Posted on December 23, 2020 By Phil Jones
The more you understand on how the projector’s lens affects the quality of the projected image, the better you will be at choosing the right projector.
When choosing a lens, its throw ratio is an important factor. Throw ratio is the ratio of the distance from the lens to the screen (throw) to the screen width. Lower throw ratio results in a shorter throw distance. A variable zoom lenses’ throw ratio can be adjusted for example 1.4:1 (wide angle) to 2.73:1 (telephoto) which means it has a zoom range of about 2.1.
The lens on many 3LCD and LCoS home theater projectors have a zoom range of 2:1. Depending on the throw ratio of the lens, for a 100″ diagonal 16:9 screen, that means the projector could be mounted between 10.5 feet to 21 feet away.
Brightness, defined here as Lumens, is one of the most obvious specs you see, but depending on how/where you set up your projector, brightness can vary by over 30 percent.
Where a projector is placed along with the throw range and quality of the lens can have a noticeable impact on light output. When a lens is in wide-angle mode (the largest image it is able to produce from a specific distance) it will produce more lumens and when it is in telephoto mode it produces less.
A lens with a 2:1 can provide tons of placement flexibility but remember if you mount it 10.5 feet from the screen, the projector will output more light (Lumens) then if it is mounted 21 feet back.
There is no straight simple formula, because a lens’ design has an impact on the actual amount of brightness change, but with a 2:1 lens, it could be as much as 30%.
If, on the other hand, the projector has a far more limited lens, say with a zoom ratio of 1.2:1, then, the change in brightness from one “extreme” to the other, becomes minimal, and not a serious consideration.
Most of the DLP projectors have limited zoom lens (1.1:1 to 1.3:1), so there isn’t much to concern ourselves with there. But, with the 3LCD, and LCoS projectors, where all of them seem to have at least 1.5:1, and most are around 2:1, where you place the projector can matter a lot.
An ultra short-throw (UST) can be placed inches away from the projection space eliminating the possibility of interrupting projected content by walking in front of and breaking the protectors light path, casting shadows on the screen You can also use ultra-short throw lenses to create a cleaner and more seamless visual area, with no obstruction to seating, maximizing the space. When space is tight UST gives you a range of options for installation and can display an image up to 120” from less than two feet away. A UST lens is combined with an ambient light rejecting screen is an excellent solution for an environment with a large amount of ambient light.
Ultra-short throw lenses are available for many interchangeable lens projectors but they are usually more expensive than a standard lens. This is due to their complex optics required to project a non-distorted image at an extreme angle. This is also why a UST projector or “Laser TV” usually costs more than a standard projector with the same performance. Ultra short throw lenses have usually offered little/no zoom range and they have a throw ratio of 0.37:1 or less.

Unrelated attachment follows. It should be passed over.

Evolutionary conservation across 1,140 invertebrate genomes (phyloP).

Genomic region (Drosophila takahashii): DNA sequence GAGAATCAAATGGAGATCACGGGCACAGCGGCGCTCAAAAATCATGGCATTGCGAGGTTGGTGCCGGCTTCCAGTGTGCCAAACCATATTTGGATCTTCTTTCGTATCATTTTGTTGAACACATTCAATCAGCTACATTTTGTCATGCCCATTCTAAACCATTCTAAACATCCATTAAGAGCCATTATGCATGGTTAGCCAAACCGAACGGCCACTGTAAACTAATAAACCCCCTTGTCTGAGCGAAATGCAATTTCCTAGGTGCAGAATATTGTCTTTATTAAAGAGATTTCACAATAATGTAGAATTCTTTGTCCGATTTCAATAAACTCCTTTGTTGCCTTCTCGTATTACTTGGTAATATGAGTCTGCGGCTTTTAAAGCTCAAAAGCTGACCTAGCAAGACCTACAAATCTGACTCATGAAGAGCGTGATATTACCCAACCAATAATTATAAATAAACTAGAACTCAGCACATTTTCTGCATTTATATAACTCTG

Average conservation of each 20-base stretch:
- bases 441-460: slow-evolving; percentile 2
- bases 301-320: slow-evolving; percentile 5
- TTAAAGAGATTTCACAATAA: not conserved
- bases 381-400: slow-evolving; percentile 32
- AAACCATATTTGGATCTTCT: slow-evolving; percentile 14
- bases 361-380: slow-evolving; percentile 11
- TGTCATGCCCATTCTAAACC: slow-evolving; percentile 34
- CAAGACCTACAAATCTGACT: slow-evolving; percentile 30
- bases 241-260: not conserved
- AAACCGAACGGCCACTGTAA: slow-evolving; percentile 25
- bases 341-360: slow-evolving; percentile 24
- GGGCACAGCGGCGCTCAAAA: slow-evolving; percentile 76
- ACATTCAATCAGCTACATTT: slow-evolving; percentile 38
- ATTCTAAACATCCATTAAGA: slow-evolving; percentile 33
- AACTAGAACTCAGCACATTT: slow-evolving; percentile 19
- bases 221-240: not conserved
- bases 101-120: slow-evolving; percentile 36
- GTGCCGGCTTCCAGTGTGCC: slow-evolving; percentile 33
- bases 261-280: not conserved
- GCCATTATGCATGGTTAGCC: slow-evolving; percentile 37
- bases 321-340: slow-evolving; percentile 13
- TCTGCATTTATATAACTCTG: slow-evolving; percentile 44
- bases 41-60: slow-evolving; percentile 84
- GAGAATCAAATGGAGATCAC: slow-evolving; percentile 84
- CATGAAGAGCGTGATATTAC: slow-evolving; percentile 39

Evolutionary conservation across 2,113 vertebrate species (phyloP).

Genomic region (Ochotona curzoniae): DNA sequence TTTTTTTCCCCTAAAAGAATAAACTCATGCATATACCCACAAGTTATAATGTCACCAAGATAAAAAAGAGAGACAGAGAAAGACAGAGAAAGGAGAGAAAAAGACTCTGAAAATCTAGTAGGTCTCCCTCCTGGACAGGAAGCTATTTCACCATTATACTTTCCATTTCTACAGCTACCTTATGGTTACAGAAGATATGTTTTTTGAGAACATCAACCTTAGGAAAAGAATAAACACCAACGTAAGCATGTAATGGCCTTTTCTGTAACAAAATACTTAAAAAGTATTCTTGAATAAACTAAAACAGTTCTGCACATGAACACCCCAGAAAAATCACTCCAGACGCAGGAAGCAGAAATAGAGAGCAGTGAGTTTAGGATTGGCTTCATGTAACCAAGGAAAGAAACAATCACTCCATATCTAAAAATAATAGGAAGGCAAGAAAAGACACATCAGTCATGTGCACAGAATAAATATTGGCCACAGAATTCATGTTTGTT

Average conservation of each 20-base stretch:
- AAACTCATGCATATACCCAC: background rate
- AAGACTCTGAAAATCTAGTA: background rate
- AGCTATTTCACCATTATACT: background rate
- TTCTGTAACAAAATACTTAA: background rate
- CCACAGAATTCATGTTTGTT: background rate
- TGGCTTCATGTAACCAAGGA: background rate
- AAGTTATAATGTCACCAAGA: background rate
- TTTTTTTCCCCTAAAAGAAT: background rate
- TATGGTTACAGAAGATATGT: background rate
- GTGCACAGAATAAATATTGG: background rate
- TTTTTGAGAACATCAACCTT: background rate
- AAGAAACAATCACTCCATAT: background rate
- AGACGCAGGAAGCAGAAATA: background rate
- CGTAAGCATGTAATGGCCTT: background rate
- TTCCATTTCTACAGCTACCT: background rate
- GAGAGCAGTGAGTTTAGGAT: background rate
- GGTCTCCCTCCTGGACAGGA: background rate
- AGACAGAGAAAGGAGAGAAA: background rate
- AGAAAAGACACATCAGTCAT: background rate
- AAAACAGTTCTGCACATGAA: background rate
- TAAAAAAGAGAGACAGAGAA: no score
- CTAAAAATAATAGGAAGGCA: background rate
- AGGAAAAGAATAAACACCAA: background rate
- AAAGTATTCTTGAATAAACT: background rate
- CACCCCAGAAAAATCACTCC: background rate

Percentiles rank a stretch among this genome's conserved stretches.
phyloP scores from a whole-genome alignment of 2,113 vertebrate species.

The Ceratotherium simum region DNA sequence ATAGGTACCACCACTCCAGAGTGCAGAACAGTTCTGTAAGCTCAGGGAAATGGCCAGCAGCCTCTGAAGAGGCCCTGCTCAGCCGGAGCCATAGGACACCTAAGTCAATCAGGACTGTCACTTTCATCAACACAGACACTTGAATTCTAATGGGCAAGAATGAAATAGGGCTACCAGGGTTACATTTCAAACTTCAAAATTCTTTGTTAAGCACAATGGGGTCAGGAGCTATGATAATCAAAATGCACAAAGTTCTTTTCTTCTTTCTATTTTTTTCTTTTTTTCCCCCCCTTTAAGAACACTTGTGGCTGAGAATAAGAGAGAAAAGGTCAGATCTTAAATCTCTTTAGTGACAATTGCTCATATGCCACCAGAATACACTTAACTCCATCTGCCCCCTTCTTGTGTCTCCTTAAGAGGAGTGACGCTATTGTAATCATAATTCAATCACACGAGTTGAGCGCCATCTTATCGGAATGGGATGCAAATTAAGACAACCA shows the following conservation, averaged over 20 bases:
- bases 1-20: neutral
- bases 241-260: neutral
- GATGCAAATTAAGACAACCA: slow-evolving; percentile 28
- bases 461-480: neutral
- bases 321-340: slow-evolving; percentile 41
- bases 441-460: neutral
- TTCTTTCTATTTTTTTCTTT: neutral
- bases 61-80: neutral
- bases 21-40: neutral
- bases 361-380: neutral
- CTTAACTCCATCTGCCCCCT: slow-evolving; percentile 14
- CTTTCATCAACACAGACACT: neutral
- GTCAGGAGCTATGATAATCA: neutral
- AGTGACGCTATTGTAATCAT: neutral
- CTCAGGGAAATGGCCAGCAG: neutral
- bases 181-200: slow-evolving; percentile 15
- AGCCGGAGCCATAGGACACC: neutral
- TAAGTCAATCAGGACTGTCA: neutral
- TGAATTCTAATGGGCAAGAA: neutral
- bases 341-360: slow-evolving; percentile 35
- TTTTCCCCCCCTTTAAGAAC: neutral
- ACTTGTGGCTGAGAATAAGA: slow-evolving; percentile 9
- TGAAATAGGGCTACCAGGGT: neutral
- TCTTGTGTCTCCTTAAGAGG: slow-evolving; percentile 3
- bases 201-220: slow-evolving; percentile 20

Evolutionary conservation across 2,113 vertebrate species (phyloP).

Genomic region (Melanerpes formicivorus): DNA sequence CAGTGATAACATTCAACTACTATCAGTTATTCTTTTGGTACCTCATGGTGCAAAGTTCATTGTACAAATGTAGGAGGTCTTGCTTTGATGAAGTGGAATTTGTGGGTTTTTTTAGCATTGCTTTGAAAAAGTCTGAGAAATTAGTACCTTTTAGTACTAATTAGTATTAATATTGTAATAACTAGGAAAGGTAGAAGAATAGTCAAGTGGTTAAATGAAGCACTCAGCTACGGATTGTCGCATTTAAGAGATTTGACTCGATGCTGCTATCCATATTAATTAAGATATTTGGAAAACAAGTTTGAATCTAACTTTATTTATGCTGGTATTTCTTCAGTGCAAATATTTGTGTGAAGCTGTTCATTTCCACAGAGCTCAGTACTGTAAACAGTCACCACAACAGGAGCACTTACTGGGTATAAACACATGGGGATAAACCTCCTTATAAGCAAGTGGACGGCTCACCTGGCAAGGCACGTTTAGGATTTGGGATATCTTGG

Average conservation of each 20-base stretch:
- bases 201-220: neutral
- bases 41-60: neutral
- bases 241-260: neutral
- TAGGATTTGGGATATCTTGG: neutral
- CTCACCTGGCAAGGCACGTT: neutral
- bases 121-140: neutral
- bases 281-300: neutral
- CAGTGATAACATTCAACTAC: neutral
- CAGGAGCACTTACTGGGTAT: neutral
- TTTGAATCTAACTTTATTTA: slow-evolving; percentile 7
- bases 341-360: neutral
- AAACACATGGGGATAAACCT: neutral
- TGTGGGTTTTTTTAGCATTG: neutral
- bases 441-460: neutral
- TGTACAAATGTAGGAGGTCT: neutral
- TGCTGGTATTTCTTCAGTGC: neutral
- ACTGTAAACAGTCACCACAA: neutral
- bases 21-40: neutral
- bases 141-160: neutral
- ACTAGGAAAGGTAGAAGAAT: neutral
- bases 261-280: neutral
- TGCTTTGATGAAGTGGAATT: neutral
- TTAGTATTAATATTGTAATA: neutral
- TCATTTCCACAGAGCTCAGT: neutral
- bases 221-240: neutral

Short throw lenses can project larger images from a shorter distance than a standard lens, for example about 120 inches from less than 8 feet away. If a large image is desired in a shallow room or the projector needs to be placed in front of the viewers, this type of lens is a great option. A lens with a throw ratio between 0.38:1 to 1.4:1 is considered short throw.
Projectors equipped with standard throw lenses are often less expensive than their short-throw counterparts. They are the most common solution and are utilized in classrooms, conference rooms, as well as home theaters. Unlike the short-throws, if someone or something breaks the projected light, it will block the image, obviously this is dependent on where the projector is mounted, but something to take into account.
Sometimes the projector or projectors will need to be mounted very far away from the screen. This is often done in large lecture halls, ballrooms, concert venues, and houses of worship. A lens with a throw ratio above 4:1 is considered a long throw.
Most movies that have been made in the past several decades have been filmed using anamorphic lenses so it makes sense to use the same type of lens to project it and get the best performance from the projector when watching movies.
Anamorphic lenses dramatically improve the brightness and visual performance of home theater movie experiences by projecting all the pixels from your image onto your screen, not above and below your screen as letterboxing (when you see black bars above and below the projected image) does.
Picture of Anamorphic lens from CI page on Sony Projector in CI advertorial
Now, even though there are several benefits to using anamorphic lenses, there are a few things to consider. For example, some anamorphic lenses can shed between 5-8% light, depending on the design and quality making for a slightly less bright picture.
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